Charles R. Goulding and Peter Favata find that the idea of 3D printing sits comfortably for designer furniture.
In a recent Financial Times article, the heading read that for design, 3D printing is entering “into the next dimension”. The furniture industry sales are estimated to be $509.8 billion in 2020 and forecasted to reach $650.7 billion by the year 2027. In recent years people have been turning to 3D printing to create some very unique designs ranging from desks, chairs, sofas, and vases just to name a few. 3D printing allows designers to create furniture pieces that would not be possible to produce using traditional manufacturing processes. As a result, many leading furniture designers have implemented additive manufacturing into their design process.
3D Printed Chairs
3D printing allows for intricate designs that work very efficiently when manufacturing chairs. Some of these chairs made by luxury brands can end up costing tens of thousands of dollars.
The chair pictured above would have taken weeks to create by hand-carving in order to construct, as opposed to 3D printing where it only takes a matter of hours.
3D Printing Vases
Another furniture piece that can benefit from 3D printing is vases. We published a Fabbaloo article on 3D printed vases in March of 2020 that can be viewed here. Vases have many different designs that can be expanded by 3D printing. Though CAD programs designers can produce vases with very intricate designs that would be impossible to produce through traditional means.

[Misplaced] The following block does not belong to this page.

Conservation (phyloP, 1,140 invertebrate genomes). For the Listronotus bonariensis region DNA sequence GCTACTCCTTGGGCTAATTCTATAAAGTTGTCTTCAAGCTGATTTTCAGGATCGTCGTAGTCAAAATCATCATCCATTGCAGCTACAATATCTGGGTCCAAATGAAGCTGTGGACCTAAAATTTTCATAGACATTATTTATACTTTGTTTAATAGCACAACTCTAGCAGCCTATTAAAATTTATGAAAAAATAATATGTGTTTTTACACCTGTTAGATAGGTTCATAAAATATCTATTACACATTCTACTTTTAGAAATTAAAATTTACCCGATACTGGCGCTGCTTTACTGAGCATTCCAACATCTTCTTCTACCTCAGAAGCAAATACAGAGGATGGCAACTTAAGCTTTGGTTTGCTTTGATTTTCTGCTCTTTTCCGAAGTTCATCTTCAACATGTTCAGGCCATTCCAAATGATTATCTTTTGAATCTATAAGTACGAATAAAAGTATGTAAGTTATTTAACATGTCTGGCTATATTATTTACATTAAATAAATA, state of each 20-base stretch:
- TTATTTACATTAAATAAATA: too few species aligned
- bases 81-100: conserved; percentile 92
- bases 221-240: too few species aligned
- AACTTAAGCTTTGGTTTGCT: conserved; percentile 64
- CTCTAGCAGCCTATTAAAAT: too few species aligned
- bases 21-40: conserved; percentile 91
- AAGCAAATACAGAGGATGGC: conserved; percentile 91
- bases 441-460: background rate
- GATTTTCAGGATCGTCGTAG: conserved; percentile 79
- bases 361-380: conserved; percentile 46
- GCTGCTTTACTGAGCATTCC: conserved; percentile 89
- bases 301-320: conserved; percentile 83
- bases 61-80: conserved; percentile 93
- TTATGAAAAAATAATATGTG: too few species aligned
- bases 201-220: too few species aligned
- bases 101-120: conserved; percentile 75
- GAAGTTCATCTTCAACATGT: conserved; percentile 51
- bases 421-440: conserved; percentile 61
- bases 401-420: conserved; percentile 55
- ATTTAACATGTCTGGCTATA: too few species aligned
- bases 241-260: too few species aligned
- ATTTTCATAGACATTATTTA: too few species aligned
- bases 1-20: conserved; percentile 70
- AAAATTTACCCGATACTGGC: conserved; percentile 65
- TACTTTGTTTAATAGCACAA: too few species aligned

3D Printed Tables
Tables are another furniture piece that can utilize 3D printing to make design improvements. Not only can 3D printing expand the possibilities for design but help the environment as well. Often table construction uses a lot of wood or other materials, while 3D printing can reduce materials which is environmentally friendly while providing a faster production rate. You can observe manufacturers and designers utilizing 3D printing to produce products ranging from small desks and coffee tables to full-sized ping pong tables.
The Research & Development Tax Credit
Whether it’s used for creating and testing prototypes or for final production, 3D printing is a great indicator that R&D credit-eligible activities are taking place. Companies implementing this technology at any point should consider taking advantage of R&D Tax Credits.
Enacted in 1981, the now permanent Federal Research and Development (R&D) Tax Credit allows a credit that typically ranges from 4%-7% of eligible spending for new and improved products and processes. Qualified research must meet the following four criteria:
- Must be technological in nature
- Must be a component of the taxpayer’s business
- Must represent R&D in the experimental sense and generally includes all such costs related to the development or improvement of a product or process
- Must eliminate uncertainty through a process of experimentation that considers one or more alternatives
Eligible costs include US employee wages, cost of supplies consumed in the R&D process, cost of pre-production testing, US contract research expenses, and certain costs associated with developing a patent.
On December 18, 2015, President Obama signed the PATH Act, making the R&D Tax Credit permanent. Since 2016, the R&D credit can be used to offset Alternative Minimum Tax (AMT) or companies with revenue below $50MM and, startup businesses can obtain up to $250,000 per year in cash rebates that can be applied directly to payroll taxes.
The need for furniture is growing in 2020 with people spending more time at home. The home-sale market is very strong in certain regions. Many people have been redesigning their houses after a strong housing furniture sales market increase. 3D printing allows furniture designers to expand their possibilities that fit very well with modern designs as well as some art deco design trends. No matter what design you like the use of 3D printing can help all different styles and designs.